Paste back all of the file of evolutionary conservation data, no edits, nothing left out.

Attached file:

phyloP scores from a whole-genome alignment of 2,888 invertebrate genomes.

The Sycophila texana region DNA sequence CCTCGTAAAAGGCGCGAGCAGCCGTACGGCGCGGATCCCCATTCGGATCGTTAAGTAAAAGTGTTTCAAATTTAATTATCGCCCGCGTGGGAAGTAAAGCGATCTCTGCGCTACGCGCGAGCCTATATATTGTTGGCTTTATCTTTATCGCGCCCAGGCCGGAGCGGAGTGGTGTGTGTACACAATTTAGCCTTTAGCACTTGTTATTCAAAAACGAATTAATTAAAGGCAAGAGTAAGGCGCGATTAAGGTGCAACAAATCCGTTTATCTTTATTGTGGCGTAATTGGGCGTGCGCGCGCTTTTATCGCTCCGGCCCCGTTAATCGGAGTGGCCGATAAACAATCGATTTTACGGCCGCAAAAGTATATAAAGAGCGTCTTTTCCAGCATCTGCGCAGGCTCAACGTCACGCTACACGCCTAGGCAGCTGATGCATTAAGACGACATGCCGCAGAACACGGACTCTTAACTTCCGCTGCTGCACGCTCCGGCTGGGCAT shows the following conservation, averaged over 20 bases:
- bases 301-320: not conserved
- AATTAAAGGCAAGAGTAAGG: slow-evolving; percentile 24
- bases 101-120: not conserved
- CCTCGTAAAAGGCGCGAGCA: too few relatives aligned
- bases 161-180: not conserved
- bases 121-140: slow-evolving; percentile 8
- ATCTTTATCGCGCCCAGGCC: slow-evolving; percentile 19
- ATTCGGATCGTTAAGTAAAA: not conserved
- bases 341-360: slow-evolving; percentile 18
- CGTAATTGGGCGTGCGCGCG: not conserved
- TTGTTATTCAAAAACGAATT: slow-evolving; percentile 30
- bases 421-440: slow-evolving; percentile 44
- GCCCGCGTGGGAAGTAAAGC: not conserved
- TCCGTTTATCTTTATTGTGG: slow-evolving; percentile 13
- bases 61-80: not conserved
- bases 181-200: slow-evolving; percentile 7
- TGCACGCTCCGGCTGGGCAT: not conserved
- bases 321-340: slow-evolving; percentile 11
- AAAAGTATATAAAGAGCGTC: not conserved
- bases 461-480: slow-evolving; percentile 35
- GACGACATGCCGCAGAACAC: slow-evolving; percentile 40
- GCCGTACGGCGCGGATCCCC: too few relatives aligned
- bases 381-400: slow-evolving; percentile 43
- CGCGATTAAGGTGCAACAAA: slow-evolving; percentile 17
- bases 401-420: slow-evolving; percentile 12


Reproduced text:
phyloP scores from a whole-genome alignment of 2,888 invertebrate genomes.

The Sycophila texana region DNA sequence CCTCGTAAAAGGCGCGAGCAGCCGTACGGCGCGGATCCCCATTCGGATCGTTAAGTAAAAGTGTTTCAAATTTAATTATCGCCCGCGTGGGAAGTAAAGCGATCTCTGCGCTACGCGCGAGCCTATATATTGTTGGCTTTATCTTTATCGCGCCCAGGCCGGAGCGGAGTGGTGTGTGTACACAATTTAGCCTTTAGCACTTGTTATTCAAAAACGAATTAATTAAAGGCAAGAGTAAGGCGCGATTAAGGTGCAACAAATCCGTTTATCTTTATTGTGGCGTAATTGGGCGTGCGCGCGCTTTTATCGCTCCGGCCCCGTTAATCGGAGTGGCCGATAAACAATCGATTTTACGGCCGCAAAAGTATATAAAGAGCGTCTTTTCCAGCATCTGCGCAGGCTCAACGTCACGCTACACGCCTAGGCAGCTGATGCATTAAGACGACATGCCGCAGAACACGGACTCTTAACTTCCGCTGCTGCACGCTCCGGCTGGGCAT shows the following conservation, averaged over 20 bases:
- bases 301-320: not conserved
- AATTAAAGGCAAGAGTAAGG: slow-evolving; percentile 24
- bases 101-120: not conserved
- CCTCGTAAAAGGCGCGAGCA: too few relatives aligned
- bases 161-180: not conserved
- bases 121-140: slow-evolving; percentile 8
- ATCTTTATCGCGCCCAGGCC: slow-evolving; percentile 19
- ATTCGGATCGTTAAGTAAAA: not conserved
- bases 341-360: slow-evolving; percentile 18
- CGTAATTGGGCGTGCGCGCG: not conserved
- TTGTTATTCAAAAACGAATT: slow-evolving; percentile 30
- bases 421-440: slow-evolving; percentile 44
- GCCCGCGTGGGAAGTAAAGC: not conserved
- TCCGTTTATCTTTATTGTGG: slow-evolving; percentile 13
- bases 61-80: not conserved
- bases 181-200: slow-evolving; percentile 7
- TGCACGCTCCGGCTGGGCAT: not conserved
- bases 321-340: slow-evolving; percentile 11
- AAAAGTATATAAAGAGCGTC: not conserved
- bases 461-480: slow-evolving; percentile 35
- GACGACATGCCGCAGAACAC: slow-evolving; percentile 40
- GCCGTACGGCGCGGATCCCC: too few relatives aligned
- bases 381-400: slow-evolving; percentile 43
- CGCGATTAAGGTGCAACAAA: slow-evolving; percentile 17
- bases 401-420: slow-evolving; percentile 12